Wilson was born in Shreveport, LA, but was raised in West Dallas.  His earliest influences were from gospel music he heard in church, but he learned the blues from an outstanding group of musicians that included Zuzu Bollin, Frankie Lee Sims, Cat Man Fleming, Mercy Baby, and others.  He eventually settled in Fort Worth and started a band called the Boogie Chillun with drummer/vocalist Robert Ealey.  While playing music at night, with Ealey and other musicians, Wilson supported his family by working as a school janitor during the day. Ealey and Wilson teamed up again on Wilson's 1998 CD, The Good The Bad The Blues, with Ealey contributing drums and vocals to the track, "Lonely Guy."

U.P. Wilson (left) with Robert Ealey (courtesy Dallas Blues Society)
Wilson and Ealey played together off and on for many years, most notably at a Fort Worth club called the New Bluebird, where they acquired a huge following of fans (including Ray Sharpe of "Linda Lu" fame) who really knew how the blues were supposed to be played.  He was able to record a few albums in the 80's for overseas labels like Double Trouble and Red Lightnin' that unfortunately made little impact here at the time.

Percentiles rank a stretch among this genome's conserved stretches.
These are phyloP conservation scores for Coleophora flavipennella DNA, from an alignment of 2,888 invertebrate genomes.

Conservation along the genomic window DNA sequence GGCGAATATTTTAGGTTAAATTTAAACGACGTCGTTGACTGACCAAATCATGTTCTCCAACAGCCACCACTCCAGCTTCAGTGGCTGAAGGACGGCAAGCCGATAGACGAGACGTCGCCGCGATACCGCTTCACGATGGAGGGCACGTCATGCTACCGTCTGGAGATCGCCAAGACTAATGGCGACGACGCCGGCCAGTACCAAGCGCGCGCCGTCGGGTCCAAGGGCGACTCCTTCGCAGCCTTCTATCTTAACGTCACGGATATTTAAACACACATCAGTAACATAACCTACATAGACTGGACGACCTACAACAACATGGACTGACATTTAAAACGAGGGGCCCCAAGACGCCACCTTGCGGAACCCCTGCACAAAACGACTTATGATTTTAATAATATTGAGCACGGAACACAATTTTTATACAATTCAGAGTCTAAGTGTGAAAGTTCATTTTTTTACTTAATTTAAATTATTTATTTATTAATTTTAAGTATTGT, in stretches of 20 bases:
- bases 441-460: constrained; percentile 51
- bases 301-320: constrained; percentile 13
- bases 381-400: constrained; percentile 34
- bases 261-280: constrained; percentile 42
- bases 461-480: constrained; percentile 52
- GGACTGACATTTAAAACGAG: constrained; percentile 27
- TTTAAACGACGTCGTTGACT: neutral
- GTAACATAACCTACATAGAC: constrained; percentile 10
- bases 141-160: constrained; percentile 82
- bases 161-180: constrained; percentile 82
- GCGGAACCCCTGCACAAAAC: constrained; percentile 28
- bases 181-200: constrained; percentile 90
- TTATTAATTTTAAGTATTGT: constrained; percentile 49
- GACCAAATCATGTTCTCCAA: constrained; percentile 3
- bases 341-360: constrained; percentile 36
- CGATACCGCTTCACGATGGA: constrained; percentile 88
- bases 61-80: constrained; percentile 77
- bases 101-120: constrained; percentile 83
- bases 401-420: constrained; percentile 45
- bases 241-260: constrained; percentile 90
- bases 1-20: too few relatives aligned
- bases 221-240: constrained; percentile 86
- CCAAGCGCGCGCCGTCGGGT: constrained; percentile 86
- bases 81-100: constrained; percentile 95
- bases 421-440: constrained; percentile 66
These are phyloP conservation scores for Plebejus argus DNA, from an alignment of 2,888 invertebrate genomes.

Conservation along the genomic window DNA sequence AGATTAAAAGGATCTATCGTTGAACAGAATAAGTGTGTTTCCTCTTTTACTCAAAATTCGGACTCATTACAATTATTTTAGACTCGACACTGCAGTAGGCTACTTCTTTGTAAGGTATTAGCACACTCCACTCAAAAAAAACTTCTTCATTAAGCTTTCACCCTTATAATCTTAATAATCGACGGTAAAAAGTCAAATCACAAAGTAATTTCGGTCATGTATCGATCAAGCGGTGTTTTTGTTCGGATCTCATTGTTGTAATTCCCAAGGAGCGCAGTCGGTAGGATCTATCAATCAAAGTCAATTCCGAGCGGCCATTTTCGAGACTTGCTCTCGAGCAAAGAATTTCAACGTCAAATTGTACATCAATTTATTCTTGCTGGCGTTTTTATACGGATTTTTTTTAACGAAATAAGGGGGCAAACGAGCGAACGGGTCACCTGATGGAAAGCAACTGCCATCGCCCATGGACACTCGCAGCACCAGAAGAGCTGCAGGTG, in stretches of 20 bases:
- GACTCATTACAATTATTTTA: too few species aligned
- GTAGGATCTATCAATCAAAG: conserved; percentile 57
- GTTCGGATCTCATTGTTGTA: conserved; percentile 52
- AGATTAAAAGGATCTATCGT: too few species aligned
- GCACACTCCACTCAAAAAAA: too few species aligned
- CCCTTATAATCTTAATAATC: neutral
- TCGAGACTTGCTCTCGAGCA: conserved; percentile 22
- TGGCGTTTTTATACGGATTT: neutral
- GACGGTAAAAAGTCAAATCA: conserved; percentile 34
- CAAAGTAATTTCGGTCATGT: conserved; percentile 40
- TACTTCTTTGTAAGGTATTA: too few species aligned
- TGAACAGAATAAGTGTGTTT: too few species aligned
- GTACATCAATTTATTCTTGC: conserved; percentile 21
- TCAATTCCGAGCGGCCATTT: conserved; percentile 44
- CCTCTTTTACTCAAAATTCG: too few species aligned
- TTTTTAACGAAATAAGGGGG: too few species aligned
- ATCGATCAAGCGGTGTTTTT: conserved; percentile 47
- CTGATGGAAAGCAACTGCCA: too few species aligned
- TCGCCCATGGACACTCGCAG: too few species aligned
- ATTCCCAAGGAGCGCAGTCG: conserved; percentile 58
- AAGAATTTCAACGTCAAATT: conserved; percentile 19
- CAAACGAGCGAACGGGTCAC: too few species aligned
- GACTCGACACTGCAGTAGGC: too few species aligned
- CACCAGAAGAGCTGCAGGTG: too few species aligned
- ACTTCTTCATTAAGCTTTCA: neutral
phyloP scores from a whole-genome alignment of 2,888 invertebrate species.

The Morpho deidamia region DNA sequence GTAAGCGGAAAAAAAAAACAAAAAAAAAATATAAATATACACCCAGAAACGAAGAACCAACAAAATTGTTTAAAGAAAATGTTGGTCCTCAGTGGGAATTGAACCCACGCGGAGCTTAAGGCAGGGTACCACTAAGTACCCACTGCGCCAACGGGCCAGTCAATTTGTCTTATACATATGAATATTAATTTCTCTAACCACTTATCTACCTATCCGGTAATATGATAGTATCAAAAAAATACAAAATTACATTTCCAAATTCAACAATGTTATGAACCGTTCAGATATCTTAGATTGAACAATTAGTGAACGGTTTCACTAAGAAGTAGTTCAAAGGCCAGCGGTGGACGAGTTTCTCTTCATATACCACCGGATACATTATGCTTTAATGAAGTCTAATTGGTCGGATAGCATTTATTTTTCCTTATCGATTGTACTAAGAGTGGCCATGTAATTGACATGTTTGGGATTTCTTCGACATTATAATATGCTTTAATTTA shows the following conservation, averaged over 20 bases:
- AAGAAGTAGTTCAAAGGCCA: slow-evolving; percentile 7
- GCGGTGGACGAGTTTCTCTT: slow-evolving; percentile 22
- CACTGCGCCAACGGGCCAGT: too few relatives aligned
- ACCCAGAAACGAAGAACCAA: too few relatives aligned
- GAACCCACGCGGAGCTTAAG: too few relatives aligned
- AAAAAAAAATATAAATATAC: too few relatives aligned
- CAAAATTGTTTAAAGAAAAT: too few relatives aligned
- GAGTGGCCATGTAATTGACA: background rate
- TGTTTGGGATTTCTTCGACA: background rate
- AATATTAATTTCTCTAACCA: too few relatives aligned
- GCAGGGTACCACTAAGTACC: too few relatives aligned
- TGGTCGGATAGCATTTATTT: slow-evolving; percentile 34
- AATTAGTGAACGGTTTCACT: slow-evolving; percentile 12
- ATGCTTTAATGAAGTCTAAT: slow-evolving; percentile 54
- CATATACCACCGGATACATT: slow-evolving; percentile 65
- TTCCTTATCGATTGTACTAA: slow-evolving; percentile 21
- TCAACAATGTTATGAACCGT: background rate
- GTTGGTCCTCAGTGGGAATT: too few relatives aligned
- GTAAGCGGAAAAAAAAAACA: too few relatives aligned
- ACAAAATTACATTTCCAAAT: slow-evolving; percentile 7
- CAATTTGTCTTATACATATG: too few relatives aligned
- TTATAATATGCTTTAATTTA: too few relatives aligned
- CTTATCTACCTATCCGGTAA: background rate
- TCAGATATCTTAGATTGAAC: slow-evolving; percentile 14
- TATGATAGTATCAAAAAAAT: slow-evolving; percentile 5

A master showman, Wilson would sit his guitar on a table, and play it with one hand while smoking a cigarette or drinking a beer.  However, there was much more to his music than theatrics.  He was a highly original and clever songwriter and his highly original and inventive guitar playing encompassed down-and-dirty and urban blues and jazz.  In addition to Ray Sharpe, many other artists were influenced by his of which  you may have heard of.  On the cover of his JSP debut is a blurb from Stevie Ray Vaughan stating, "U.P. Wilson was my greatest guitar inspiration for real blues."  On most of his JSP recordings, Wilson plays riffs that would have fit seamlessly on any SRV album.

Wilson's JSP recordings helped to earn him more exposure and allowed him to tour Europe and more widely across America, including appearances at the Chicago Blues Festival during the last decade of his life.  Unfortunately, he was arrested for possession of cocaine in the late 90's and spent six months in jail in 1997 and 1998.  Upon release, he left the country, moving to Paris, where he stayed until he passed away in 2004 at the age of 70.

Although U.P. Wilson wasn't widely known at the time of his death, we are fortunate that he was able to record on a regular basis over the last two decades of his life.  The JSP recordings are all good, though they sometimes verge on being overproduced, and his earlier recordings capture Wilson in a rougher rawer setting, warts and all.  What comes through on all his recordings is that Wilson had a unique talent.  He was a highly original and gifted songwriter as well as being a monster on guitar.  I can almost guarantee that you've never heard anyone exactly like U.P. Wilson.